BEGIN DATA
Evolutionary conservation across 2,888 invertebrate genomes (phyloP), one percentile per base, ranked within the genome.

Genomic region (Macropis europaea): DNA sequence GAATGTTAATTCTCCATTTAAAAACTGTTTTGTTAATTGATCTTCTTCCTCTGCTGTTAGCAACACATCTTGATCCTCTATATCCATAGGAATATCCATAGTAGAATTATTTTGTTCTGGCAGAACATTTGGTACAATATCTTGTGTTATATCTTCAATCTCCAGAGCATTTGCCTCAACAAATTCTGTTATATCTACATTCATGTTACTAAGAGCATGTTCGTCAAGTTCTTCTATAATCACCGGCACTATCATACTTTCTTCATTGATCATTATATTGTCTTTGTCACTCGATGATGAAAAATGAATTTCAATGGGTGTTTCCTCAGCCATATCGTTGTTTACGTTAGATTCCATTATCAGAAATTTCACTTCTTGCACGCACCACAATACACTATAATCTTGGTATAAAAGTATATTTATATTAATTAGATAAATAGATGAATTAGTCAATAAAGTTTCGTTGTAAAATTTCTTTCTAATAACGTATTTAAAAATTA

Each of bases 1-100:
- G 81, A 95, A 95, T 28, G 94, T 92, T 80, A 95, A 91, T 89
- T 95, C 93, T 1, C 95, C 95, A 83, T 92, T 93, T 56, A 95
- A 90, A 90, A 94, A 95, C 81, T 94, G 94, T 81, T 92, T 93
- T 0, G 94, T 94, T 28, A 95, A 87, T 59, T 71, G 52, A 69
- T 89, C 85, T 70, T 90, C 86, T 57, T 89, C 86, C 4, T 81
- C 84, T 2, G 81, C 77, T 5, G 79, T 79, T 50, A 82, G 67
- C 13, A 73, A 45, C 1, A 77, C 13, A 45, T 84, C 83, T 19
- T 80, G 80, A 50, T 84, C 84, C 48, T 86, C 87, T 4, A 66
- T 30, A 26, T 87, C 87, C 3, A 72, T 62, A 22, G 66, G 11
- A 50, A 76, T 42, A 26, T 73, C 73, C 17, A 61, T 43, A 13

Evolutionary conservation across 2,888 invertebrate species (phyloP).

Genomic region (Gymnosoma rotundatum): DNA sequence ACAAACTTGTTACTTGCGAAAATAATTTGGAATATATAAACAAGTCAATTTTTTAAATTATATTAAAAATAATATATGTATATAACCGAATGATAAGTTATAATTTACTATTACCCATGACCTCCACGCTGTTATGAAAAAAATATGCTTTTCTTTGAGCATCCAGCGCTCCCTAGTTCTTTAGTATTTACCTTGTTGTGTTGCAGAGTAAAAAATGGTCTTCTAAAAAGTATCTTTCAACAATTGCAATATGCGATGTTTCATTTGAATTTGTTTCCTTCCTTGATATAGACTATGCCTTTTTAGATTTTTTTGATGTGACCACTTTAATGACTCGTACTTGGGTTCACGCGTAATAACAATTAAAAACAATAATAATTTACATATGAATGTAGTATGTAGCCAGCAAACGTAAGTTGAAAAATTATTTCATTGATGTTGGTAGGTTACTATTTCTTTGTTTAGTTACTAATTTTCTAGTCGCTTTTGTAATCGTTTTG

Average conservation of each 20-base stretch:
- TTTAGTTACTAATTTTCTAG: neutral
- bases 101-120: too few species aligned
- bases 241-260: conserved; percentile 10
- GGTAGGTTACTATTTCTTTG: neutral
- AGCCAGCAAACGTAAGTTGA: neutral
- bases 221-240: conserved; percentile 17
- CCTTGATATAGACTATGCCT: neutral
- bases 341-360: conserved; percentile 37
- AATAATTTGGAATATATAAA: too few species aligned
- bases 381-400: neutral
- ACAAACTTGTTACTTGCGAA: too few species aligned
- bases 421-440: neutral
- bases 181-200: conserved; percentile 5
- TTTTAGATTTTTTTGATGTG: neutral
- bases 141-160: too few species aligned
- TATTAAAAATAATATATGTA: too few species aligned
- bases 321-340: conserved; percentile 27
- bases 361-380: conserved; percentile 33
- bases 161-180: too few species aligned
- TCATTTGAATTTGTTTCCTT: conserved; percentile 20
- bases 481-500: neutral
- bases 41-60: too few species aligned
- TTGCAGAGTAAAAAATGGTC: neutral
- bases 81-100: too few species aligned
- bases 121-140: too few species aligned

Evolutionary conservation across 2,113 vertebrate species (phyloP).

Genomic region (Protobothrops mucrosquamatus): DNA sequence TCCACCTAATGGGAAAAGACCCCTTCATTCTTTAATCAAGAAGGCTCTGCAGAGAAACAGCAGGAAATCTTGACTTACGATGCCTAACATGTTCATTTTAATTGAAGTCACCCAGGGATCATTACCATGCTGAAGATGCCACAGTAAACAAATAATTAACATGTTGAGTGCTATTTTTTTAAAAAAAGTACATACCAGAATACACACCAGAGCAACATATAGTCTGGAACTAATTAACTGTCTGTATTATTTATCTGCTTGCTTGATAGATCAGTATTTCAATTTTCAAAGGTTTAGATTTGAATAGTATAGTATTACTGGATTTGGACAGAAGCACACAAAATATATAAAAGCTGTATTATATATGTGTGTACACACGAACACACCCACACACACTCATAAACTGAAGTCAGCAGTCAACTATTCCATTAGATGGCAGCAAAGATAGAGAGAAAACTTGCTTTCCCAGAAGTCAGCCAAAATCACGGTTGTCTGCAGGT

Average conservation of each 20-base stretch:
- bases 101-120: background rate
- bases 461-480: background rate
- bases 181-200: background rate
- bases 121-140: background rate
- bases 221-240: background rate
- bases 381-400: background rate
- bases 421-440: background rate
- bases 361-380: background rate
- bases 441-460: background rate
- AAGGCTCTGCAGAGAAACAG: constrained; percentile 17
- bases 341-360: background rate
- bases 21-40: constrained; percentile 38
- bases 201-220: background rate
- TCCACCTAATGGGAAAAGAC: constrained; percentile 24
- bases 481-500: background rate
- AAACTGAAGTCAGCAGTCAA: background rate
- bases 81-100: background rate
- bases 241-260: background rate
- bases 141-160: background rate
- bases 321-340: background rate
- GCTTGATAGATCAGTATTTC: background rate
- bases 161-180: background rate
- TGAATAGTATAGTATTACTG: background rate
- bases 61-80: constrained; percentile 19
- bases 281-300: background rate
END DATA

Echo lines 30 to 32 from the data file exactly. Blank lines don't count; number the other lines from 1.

- TTTTAGATTTTTTTGATGTG: neutral
- bases 141-160: too few species aligned
- TATTAAAAATAATATATGTA: too few species aligned